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A missing touch of Adam Smith in Amartya Sen’s account of Public Reasoning: the Man Within for the Man Without

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  • Laurie Bréban

    (PHARE, Université Paris 1 Panthéon Sorbonne, France)

  • Muriel Gilardone

    (Condorcet Center for Political Economy, Normandie Univ, UNICAEN, CNRS, CREM, F-14000 Caen, France)

Abstract

Sen claims that his 2009 theory of justice is based in part upon Smith’s idea of the “impartial spectator”. His claim has received criticism: some authors have responded that his interpretation of Smith’s concept is unfaithful to the original (e.g., Ege, Igersheim and Le Chapelain 2012); others, focusing on internal features of Sen’s analysis, critique his use of the Smithian impartial spectator, arguing that it is a weak point in his comparative theory of justice (e.g., Shapiro 2011). In this paper we address both sets of criticisms. While agreeing with commentators that Sen’s reading of Smith is somewhat unfaithful, we reiterate that his aim in The Idea of Justice is not to provide an exegesis of Smith but rather to build his own comparative theory of justice by “extending Adam Smith’s idea of the impartial spectator” (IJ: 134) to his own project. After clarifying their distinct approaches to the concept of the impartial spectator, we draw upon our account of these differences to evaluate Sen’s own use of the concept. Despite significant divergences, we show that Sen’s version of the impartial spectator is not inconsistent with Smith’s analysis. Though it does not correspond to Smith’s concept, i.e. to what the Scottish philosopher sometimes calls the “man within”, it is reminiscent of another figure from Smith’s moral philosophy: the “man without”. Beyond this analogy, there are further connections between Smith’s imaginary figure of the “man within” and Sen’s account of “common beliefs”—both notions are ways of representing our beliefs regarding what is moral or just. But whereas Smith’s moral philosophy offers an analysis of the process by which the “man without” influences the “man within”, nothing of that kind is to be found in Sen’s conception of public reasoning. And it is here that Smith’s famous concept of “sympathy” can supplement Sen’s theory, in a way which furnishes an answer to Shapiro’s (2011) criticism regarding the possibility of the spontaneous change of beliefs toward greater impartiality.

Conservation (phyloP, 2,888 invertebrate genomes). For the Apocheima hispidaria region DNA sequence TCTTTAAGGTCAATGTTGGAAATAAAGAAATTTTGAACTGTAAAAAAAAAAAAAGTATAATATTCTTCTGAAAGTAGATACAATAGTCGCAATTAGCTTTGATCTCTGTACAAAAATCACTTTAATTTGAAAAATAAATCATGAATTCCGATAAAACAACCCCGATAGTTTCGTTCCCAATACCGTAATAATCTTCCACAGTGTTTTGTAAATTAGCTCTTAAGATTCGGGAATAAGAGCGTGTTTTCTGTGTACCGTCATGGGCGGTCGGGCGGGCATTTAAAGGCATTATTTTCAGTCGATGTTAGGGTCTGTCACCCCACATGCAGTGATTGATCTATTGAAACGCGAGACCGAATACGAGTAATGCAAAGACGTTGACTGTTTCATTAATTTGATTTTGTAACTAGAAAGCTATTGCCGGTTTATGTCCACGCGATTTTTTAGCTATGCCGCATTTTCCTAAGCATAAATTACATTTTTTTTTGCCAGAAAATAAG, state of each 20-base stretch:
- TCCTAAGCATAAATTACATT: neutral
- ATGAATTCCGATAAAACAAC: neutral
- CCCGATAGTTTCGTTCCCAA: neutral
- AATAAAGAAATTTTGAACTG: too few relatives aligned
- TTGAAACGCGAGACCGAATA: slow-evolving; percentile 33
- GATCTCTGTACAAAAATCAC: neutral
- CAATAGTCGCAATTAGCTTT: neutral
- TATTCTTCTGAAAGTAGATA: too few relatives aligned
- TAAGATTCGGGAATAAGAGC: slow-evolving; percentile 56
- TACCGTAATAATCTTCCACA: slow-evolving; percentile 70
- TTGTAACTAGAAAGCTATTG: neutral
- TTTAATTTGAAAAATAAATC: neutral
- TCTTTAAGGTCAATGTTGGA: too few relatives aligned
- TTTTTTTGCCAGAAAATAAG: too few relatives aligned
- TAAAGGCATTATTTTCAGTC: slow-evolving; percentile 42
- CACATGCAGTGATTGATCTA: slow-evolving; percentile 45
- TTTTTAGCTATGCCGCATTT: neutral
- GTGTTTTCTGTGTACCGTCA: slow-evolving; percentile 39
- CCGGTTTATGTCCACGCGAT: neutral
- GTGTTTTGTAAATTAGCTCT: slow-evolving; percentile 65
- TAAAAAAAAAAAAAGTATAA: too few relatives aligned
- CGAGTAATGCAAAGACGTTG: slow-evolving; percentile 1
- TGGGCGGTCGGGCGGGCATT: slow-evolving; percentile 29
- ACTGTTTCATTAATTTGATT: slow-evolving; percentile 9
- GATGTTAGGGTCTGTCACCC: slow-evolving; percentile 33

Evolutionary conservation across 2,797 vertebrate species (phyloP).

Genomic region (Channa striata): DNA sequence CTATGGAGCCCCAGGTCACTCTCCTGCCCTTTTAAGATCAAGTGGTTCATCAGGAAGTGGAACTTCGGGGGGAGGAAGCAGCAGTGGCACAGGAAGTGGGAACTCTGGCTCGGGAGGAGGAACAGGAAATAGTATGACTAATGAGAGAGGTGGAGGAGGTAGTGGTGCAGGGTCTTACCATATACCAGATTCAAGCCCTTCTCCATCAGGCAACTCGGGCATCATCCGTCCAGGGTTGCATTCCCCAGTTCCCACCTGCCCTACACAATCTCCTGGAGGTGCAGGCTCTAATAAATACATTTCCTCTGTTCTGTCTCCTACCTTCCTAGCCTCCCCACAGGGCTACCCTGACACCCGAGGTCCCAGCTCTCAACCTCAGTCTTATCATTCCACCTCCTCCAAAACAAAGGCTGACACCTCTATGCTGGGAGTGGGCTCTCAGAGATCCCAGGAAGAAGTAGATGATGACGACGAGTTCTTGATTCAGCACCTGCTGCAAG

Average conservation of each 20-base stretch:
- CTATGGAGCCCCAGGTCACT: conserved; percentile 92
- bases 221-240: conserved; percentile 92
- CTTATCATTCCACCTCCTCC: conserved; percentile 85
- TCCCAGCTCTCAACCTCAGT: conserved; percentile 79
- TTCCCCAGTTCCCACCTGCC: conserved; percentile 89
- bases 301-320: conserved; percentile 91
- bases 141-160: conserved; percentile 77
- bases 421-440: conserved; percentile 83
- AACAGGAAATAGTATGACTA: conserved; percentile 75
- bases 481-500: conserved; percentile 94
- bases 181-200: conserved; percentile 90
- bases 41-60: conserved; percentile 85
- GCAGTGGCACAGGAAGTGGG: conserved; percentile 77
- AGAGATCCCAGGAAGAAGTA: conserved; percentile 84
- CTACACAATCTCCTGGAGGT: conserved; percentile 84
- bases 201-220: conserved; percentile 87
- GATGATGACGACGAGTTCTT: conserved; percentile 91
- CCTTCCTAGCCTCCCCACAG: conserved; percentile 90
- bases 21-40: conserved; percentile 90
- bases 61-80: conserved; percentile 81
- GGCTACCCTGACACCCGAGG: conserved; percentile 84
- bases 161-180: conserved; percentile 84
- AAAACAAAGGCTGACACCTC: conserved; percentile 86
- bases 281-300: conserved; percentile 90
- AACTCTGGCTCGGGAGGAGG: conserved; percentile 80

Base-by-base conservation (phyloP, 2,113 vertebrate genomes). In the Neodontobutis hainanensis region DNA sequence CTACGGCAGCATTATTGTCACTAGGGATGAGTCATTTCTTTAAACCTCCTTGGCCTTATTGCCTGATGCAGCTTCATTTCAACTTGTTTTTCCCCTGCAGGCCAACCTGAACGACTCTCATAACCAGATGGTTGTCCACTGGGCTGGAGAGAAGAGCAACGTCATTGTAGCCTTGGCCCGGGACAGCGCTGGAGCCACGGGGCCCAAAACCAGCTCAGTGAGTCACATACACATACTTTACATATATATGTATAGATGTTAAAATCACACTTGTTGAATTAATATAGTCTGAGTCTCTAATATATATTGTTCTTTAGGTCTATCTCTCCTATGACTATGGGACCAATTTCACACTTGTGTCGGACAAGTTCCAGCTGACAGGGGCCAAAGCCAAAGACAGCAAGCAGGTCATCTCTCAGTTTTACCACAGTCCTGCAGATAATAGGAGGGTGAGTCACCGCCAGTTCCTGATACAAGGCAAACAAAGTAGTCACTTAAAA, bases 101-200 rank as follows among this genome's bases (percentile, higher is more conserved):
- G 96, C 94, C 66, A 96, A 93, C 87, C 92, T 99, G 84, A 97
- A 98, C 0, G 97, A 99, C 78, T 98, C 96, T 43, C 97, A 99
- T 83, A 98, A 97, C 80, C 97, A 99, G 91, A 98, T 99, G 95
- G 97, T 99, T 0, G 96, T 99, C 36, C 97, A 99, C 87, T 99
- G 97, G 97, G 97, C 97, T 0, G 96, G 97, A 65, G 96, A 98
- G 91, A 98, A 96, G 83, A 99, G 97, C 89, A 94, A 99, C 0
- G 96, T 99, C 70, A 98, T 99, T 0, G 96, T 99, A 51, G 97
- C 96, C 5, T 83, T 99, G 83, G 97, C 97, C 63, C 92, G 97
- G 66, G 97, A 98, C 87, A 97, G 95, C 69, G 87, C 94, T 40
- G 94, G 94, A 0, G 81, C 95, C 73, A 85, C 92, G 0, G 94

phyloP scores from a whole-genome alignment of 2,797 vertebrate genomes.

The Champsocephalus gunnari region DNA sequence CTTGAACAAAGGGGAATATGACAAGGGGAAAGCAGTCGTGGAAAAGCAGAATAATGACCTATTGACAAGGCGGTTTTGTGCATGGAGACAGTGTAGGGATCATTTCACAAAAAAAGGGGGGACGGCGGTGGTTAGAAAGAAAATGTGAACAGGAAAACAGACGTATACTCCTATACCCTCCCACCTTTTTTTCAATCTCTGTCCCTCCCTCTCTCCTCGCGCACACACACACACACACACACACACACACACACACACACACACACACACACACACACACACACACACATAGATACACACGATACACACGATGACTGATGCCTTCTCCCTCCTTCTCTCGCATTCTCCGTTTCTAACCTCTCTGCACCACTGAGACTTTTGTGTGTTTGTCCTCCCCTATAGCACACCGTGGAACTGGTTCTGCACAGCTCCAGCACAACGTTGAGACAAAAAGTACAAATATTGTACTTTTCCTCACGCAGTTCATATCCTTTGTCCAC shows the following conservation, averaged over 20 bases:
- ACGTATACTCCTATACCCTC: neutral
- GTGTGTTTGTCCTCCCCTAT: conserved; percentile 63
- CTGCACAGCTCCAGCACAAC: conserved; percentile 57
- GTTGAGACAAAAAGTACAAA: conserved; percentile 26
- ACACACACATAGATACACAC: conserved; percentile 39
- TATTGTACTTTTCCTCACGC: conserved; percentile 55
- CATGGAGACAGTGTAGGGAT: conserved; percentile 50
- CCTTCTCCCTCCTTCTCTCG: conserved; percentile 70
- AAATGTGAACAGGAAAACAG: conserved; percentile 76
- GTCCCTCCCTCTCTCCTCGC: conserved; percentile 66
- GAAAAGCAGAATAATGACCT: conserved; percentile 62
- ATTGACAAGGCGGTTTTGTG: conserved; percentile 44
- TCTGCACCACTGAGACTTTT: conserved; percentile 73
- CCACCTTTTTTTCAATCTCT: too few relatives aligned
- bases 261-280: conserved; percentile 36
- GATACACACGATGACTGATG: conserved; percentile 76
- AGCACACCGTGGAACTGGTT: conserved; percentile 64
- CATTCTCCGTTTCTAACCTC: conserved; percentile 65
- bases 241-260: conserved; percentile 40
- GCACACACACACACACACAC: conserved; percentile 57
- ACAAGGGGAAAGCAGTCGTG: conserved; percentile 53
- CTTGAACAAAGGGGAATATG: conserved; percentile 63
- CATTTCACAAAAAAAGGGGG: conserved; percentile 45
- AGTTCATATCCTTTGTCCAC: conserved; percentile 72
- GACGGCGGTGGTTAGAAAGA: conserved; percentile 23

Suggested Citation

  • Laurie Bréban & Muriel Gilardone, 2019. "A missing touch of Adam Smith in Amartya Sen’s account of Public Reasoning: the Man Within for the Man Without," Economics Working Paper from Condorcet Center for political Economy at CREM-CNRS 2019-01-ccr, Condorcet Center for political Economy.
  • Handle: RePEc:tut:cccrwp:2019-01-ccr
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    References listed on IDEAS

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    Keywords

    Sen; Smith; Impartial Spectator; Man Without; Public Reasoning; Man Within; Sympathy; Deliberation; Justice; Agreement; Non-Prudential Morality;

    JEL classification:

    • A13 - General Economics and Teaching - - General Economics - - - Relation of Economics to Social Values
    • B12 - Schools of Economic Thought and Methodology - - History of Economic Thought through 1925 - - - Classical (includes Adam Smith)
    • B31 - Schools of Economic Thought and Methodology - - History of Economic Thought: Individuals - - - Individuals
    • B41 - Schools of Economic Thought and Methodology - - Economic Methodology - - - Economic Methodology
    • B54 - Schools of Economic Thought and Methodology - - Current Heterodox Approaches - - - Feminist Economics
    • D63 - Microeconomics - - Welfare Economics - - - Equity, Justice, Inequality, and Other Normative Criteria and Measurement
    • D71 - Microeconomics - - Analysis of Collective Decision-Making - - - Social Choice; Clubs; Committees; Associations

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